Quoting AerospaceFan (Thread starter): President Bush is scheduled to make a brief speech in about two hours concerning the decision of an Iraqi government tribunal to condemn former Iraqi President Saddam Hussein to death.
Hopefully it's being broadcast on The Comedy Channel
AerospaceFan From , joined Dec 1969, posts, RR:
Reply 21, posted (8 years 5 months 1 week 5 days 2 hours ago) and read 3890 times:
Quoting Scamp (Reply 20): From ONE kind of tyranny...how much you wanna bet in ten years they are an Islamofascist "Republic" like Iran?
What an attitude. I suppose that this means that we shouldn't interfere in places like Darfur, either, since in the future there is likely to be more of the same, and yet we see so many liberals clamoring for American intervention there.
Baroque From Australia, joined Apr 2006, 15380 posts, RR: 59
Reply 22, posted (8 years 5 months 1 week 5 days 2 hours ago) and read 3883 times:
Quoting AerospaceFan (Reply 5): The initial, and prime, mission was to depose Saddam, and that, in fact, occurred, with lightning speed. "Regime change", remember?
Quoting VHVXB (Reply 18): Quoting AerospaceFan (Reply 5):
The initial, and prime, mission was to depose Saddam, and that, in fact, occurred, with lightning speed. "Regime change", remember?
I thought It was too find all the WMD that he was hiding as well?????
Well there is one response AF that I could second.
As far as regime change is concerned, are you going to guarantee that the final outcome will be preferable to Saddam? I would not care the make that bet. Mid 80s Saddam did have a reasonable education and health system to go with his tyranny. Now we have Sunni, Shia and who knows who else tyrannies and no education, health, water, electricity or oil.
The Kurds look promising, but if they become independent, then look out for a war with Turkey. That one will be to go with a war with the Shia militias while the one with the Sunnis ++ goes on unabated.
You cannot just go in for change without have something better to put in its place. So far, there are perhaps 500,000 Iraqis unable to tell you life is better, cos they are dead. Probably about 2 million have fled. So what are the benefits of regime change may I ask?
VHVXB From Australia, joined Apr 2006, 5527 posts, RR: 18
Reply 24, posted (8 years 5 months 1 week 5 days 1 hour ago) and read 3871 times:
Quoting AerospaceFan (Reply 23): That's a complaint you're going to have to place to Democrats and Republicans alike. Both parties here have taken the position that whatever ensues must be better than Saddam's dictatorship.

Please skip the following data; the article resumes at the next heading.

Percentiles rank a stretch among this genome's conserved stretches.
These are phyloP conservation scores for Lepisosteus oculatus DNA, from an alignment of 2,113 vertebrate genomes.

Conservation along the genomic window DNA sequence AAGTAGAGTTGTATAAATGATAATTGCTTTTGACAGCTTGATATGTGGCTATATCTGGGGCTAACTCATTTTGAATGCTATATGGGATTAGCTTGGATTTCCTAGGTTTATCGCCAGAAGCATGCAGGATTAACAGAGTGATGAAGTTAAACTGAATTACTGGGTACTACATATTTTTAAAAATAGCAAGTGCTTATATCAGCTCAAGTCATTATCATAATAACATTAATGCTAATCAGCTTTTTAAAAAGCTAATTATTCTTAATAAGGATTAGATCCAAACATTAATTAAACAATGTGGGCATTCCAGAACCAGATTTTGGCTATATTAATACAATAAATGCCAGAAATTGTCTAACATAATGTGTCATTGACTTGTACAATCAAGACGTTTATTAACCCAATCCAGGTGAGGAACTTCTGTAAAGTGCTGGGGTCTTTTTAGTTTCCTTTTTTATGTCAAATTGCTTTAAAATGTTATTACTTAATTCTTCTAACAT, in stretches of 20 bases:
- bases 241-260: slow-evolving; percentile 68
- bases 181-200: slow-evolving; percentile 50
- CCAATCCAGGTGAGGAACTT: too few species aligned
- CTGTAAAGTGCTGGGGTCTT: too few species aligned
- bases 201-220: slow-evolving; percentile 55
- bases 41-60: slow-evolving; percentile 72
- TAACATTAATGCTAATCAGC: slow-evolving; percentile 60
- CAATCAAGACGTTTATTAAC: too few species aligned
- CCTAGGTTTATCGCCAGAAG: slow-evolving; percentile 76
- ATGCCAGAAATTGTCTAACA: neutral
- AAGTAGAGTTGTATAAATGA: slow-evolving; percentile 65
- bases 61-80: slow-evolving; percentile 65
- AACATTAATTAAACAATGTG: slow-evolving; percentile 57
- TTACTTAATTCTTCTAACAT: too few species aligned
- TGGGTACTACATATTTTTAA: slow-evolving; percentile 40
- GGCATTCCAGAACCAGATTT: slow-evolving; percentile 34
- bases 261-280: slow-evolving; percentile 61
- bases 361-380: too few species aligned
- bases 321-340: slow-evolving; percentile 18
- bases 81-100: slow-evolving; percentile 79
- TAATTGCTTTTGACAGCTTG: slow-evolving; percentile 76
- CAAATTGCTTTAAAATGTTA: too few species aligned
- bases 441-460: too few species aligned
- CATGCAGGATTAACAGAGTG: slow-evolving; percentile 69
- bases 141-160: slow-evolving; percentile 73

Under Saddam, there was no possibility for democracy. That had to be changed, and it was.
So it was never about the WMD's????
: That was one element of the justification for regime change.
: So if that's the litmus test, why isn't Saudi Arabia next on the regime change list? Would that the US had put in equal effort in bringing "friendly"
: Wow. The fact that you sat down and wrote a prophetic speech including the greeting and the sign off only goes to show how much time you have on your
: This wasnt about regime change for the sake of doing the right thing, otherwise we would be in North Korea, the KSA and any number of other undemocra
: The United States is not a global social worker. America does what it can do to protect its national security and the security of the West. The argum
: I am going to reply ASF just for further debate purposes. So besides doing what is right for the Iraqi people concerning the removal of Saddam, what a
: The removal of Saddam was an end in and of itself, and it was accomplished. The problem has been that there are factional differences in Iraq that ha
: Then why are we not only portraying ourselves as being such, but forcing our way of life on others? Other than getting dead? Hmmmm, I'll have to get
: We're not. As the President said, freedom is God's gift, and not America's to bequeath.
: Fair enough, but 15 of thier citizens KILLED nearly 3000 innocent American citizens. What sort of punishment have we brought forth on the KSA? I agre
: True, but there only so much we can do as long as it isn't proved that they were agents of the Saudi government. Basically, that was the prime missio
: @Cedars747... I have a full sized poster of that
: Interesting you dont mention WMDs or Democracy in that entire paragraph. We shouldnt need to be patient. We have the best military in the world. We s
: Dea Presidnt Bush Thnk u for hunging Saddm Hussein. Yu r so greatest man in all of world. I feel so safe now. I type this lettr to you with my one fut
: Just so, plenty of other dictators in the sea, why pick on Saddam? Oh yes, there was another ME country that did not like him. A few suitable inscrip